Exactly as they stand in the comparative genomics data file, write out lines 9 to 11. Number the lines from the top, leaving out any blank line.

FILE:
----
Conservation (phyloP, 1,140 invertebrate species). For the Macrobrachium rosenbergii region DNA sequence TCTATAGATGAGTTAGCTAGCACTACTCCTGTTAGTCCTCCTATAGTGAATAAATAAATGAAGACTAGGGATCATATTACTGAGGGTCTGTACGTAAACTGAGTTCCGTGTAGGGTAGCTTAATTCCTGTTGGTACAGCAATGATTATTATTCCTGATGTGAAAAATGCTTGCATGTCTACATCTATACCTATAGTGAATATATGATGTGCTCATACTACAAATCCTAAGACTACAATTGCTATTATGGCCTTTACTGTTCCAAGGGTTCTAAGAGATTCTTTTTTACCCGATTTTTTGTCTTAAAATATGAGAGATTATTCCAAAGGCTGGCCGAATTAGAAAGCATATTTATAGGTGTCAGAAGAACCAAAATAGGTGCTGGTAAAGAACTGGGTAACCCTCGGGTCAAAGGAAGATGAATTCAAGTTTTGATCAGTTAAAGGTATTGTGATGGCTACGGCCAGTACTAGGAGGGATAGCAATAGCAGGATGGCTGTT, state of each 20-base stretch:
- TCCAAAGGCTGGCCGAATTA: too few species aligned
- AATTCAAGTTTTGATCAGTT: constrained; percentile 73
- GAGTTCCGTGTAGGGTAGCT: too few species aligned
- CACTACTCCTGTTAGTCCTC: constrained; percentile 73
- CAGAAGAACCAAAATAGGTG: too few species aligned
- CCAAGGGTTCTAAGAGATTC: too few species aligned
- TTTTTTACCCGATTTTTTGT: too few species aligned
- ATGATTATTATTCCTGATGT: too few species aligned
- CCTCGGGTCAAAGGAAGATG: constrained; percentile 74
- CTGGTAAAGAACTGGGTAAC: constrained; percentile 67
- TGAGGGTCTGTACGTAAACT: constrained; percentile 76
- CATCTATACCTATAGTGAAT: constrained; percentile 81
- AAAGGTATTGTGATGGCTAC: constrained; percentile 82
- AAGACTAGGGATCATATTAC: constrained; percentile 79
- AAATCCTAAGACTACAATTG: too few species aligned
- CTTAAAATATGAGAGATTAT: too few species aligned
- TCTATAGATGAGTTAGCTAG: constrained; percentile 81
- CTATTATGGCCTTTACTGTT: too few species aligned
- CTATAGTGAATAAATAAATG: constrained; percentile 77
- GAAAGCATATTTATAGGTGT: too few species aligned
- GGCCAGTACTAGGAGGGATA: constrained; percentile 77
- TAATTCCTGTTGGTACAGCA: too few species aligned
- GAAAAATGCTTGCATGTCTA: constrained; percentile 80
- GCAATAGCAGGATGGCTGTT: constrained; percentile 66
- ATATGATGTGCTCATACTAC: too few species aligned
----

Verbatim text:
- ATGATTATTATTCCTGATGT: too few species aligned
- CCTCGGGTCAAAGGAAGATG: constrained; percentile 74
- CTGGTAAAGAACTGGGTAAC: constrained; percentile 67